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  • Curved shinai

    dont you think its about time there was a curved shinai with a shorter grip and slightly heavier to make kendo more realistic (in regards to the katana) even though there are bokken aroun

  • #2
    Originally posted by [Kensei ????]
    dont you think its about time there was a curved shinai with a shorter grip and slightly heavier to make kendo more realistic (in regards to the katana) even though there are bokken aroun

    Hi,

    I bet you that these curved shinai would be more expensive and a bear to manufacture. Besides, you'd think that more people would've come up with this idea within the last 50+ years that kendo's been around.

    Just my two cents...

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    • #3
      http://www.e-bogu.com/Akatsuki_Ichik...ichikawa--.htm

      there ya go

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      • #4
        Weird... Is there any reason someone would use a curved shinai like that? There don't seem to be any benefits of having a curved shinai, besides the fact that it resembles the curve of a katana...
        I wonder if those are allowed for shiai, although I don't see why not... The curve probably drops overall length quite noticeably.
        Seems kind of pointless overall though.

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        • #5
          Originally posted by Anjin-san
          Hi,

          Well, I'll be damned...$115.00 and three inches shorter than the standard 39". Yeah, you'd definitely be at a disadvantage against some one using a standard shinai. Hmmm...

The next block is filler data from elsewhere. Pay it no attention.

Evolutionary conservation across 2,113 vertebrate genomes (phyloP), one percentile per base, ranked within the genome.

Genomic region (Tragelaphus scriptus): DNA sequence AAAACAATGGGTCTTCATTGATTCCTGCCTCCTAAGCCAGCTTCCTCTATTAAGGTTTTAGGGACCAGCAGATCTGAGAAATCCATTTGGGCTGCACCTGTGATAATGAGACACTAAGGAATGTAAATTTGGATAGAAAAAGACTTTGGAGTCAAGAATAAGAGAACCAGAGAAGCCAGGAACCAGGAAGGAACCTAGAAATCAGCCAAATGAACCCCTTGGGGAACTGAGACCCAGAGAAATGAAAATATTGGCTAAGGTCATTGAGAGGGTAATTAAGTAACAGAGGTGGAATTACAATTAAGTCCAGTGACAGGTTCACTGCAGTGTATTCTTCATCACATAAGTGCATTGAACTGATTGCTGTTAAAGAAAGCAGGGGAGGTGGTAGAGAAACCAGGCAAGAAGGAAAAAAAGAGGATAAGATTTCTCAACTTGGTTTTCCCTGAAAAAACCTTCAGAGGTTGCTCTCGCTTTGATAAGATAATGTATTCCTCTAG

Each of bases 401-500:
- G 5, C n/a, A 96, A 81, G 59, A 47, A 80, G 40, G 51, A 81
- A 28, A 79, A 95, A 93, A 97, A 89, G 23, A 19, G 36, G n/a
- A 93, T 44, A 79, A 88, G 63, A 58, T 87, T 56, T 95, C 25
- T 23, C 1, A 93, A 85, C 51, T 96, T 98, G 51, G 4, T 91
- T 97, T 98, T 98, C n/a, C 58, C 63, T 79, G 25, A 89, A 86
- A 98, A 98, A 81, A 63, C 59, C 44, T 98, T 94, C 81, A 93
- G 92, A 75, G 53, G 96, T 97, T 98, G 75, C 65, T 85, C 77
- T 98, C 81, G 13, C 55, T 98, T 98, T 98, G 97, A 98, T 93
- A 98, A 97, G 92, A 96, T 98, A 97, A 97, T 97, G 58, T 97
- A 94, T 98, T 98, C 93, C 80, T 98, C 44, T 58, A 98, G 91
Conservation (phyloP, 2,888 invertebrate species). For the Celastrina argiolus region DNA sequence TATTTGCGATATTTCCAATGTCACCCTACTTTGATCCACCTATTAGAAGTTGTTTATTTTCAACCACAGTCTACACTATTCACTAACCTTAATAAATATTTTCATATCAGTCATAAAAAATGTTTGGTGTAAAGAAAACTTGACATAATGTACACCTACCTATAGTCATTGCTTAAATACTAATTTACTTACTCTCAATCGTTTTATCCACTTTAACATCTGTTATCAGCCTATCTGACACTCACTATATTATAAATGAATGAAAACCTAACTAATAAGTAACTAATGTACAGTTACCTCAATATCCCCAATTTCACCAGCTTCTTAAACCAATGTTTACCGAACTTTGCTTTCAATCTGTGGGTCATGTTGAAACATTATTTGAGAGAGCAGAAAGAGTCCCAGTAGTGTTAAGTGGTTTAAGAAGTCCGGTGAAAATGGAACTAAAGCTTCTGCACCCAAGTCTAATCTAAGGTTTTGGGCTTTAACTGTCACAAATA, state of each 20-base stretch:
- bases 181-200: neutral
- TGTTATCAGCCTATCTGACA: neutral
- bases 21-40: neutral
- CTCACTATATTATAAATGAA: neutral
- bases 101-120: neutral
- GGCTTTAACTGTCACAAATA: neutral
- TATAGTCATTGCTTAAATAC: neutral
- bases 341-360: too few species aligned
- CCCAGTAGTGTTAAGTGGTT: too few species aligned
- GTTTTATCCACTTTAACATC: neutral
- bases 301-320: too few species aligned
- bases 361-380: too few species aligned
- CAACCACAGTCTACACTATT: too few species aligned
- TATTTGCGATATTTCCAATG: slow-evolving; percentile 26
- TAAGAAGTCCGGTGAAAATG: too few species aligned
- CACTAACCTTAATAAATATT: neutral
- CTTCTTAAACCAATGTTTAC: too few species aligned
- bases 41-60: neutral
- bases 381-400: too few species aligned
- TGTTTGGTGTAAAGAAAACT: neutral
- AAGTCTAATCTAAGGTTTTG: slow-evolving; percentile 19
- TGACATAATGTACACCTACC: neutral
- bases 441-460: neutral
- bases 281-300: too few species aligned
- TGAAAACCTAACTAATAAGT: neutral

Last edited by Ralutin; 14th April 2004, 02:42 AM.

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          • #6
            it would seem logical that the first shinai to emerge in kendo SHOULD have been curved, simply because they were meant to be copying real katana, and also the grips should be shorter and slightly curved, the shinai is more the sort of a sword a ninja would use.
            I doubt they would be too hapy if anyone used those curved shinai in shiai, let alone keiko. And it seems like an odd way to curve a shinai, like the bamboo could snap under pressure too. However it seems like its better for hitting with, because the tip will only come into contact with the opponent

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            • #7
              Sounds too expensive in my opinion.